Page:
Nutraceutical company NutraStar said last week that its scientists have received a second diabetes patent (US Patent No. 6,350,473 B1), demonstrating that its stabilised rice bran derivatives reduce blood glucose levels, glycosylated hemoglobin levels and improve insulin synthesis in type 1 and type 2 diabetic subjects. The patent is owned by The RiceX Company, and is exclusively licensed to NutraStar, it said.
Rice bran, once discarded as a useless by-product of the commercial rice milling industry, is proving to be a beneficial food for those who battle with diabetes, hypercholesterolemia, hyperlipidemia, and atherosclerosis.
"In short, studies are demonstrating stabilised rice bran derivatives can be a major factor in diminishing glucose and cholesterol levels. This new patent is broader than our first diabetes patent in that it has allowed claims for reducing glycosylated hemoglobin levels and improving insulin synthesis in Type 1 diabetes," said Patricia McPeak, CEO and founder of NutraStar.
"We're thrilled to have been awarded a second patent for the treatment of diabetes, which is at epidemic levels, and for reduction of key factors that cause heart disease. We know of no other food or supplement that has received such a patent," added McPeak.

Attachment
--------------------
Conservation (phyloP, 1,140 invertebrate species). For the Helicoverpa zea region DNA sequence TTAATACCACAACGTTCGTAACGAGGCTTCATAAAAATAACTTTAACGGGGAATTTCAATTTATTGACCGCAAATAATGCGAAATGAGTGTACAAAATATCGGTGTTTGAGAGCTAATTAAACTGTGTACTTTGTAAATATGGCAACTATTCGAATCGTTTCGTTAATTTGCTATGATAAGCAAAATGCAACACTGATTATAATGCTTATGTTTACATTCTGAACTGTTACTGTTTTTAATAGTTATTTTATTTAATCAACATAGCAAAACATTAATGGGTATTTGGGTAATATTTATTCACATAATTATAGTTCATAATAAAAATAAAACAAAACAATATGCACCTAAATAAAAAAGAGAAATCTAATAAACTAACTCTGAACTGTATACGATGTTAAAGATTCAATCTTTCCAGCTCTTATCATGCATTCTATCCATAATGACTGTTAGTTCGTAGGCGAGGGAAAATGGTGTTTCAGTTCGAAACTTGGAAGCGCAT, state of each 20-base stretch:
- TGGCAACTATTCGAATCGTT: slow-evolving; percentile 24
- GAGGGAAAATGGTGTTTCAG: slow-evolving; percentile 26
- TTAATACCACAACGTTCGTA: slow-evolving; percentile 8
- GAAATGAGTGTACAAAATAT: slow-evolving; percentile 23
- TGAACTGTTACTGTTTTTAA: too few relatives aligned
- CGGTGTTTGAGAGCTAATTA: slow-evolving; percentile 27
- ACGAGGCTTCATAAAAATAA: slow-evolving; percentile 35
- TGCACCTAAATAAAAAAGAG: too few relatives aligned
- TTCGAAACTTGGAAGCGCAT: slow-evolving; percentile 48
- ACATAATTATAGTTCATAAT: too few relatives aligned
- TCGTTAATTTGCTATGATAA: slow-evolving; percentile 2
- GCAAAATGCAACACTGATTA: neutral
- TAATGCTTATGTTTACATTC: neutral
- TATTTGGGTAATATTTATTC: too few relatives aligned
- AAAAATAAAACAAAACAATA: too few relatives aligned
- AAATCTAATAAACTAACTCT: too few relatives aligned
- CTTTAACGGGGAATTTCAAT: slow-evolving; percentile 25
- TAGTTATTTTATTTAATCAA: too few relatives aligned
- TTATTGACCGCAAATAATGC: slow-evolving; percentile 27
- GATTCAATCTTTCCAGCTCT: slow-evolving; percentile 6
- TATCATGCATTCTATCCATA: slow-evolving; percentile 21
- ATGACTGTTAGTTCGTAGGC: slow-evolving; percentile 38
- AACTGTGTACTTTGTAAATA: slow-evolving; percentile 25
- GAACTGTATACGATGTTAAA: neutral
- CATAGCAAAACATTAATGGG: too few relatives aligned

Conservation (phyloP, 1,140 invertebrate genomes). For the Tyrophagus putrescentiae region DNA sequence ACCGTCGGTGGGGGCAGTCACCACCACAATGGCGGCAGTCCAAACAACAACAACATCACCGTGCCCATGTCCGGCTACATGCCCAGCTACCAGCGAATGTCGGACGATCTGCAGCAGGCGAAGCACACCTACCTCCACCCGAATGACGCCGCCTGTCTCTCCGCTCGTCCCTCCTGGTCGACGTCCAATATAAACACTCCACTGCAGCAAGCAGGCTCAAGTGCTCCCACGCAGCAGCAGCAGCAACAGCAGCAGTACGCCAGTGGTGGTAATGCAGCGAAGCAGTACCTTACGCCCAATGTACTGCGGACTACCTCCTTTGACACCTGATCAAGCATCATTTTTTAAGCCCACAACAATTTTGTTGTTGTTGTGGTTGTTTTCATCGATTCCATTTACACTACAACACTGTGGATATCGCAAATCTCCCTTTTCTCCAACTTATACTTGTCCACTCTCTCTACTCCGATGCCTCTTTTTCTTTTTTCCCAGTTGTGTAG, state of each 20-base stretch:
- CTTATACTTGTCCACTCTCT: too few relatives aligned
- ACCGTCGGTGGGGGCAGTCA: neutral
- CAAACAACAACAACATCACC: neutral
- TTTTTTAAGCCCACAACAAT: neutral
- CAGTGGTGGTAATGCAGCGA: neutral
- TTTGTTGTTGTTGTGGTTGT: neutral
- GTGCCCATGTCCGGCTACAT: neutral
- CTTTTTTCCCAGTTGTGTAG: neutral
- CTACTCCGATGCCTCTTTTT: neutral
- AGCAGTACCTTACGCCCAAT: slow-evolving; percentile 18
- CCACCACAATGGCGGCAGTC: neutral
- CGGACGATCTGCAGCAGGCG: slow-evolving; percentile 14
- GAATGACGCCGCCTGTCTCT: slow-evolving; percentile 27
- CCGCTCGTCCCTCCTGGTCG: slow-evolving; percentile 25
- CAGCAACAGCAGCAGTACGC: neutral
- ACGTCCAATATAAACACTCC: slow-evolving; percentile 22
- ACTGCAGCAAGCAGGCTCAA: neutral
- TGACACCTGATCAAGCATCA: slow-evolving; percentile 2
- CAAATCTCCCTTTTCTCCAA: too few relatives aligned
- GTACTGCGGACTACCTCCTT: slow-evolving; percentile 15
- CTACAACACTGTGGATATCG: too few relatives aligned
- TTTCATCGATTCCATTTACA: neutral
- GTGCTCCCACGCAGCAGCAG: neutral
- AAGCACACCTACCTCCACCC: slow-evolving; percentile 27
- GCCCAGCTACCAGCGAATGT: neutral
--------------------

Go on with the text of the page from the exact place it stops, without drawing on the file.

In addition to a claim for lowering fasting blood glucose levels in Type 1 and Type 2 diabetes, another claim was allowed for the improvement of insulin synthesis in Type 1 diabetics, as well as a claim for the reduction of glycosylated hemoglobin levels in both Type 1 and Type 2 diabetes. The findings were reported in the Journal of Nutritional Biochemistry, March 2002, Vol. 13, 175-187.
NutraStar claims that nearly one out of four Americans suffer from diabetes. The National Institute of Health reports that obesity, particularly in school children, results in serious cardiovascular problems for millions of people.
Based in California, US, NutraStar's main products are its proprietary stabilised rice bran "super foods," natural arthritic relief products for humans and animals and "all natural" cosmeceuticals and beauty aids.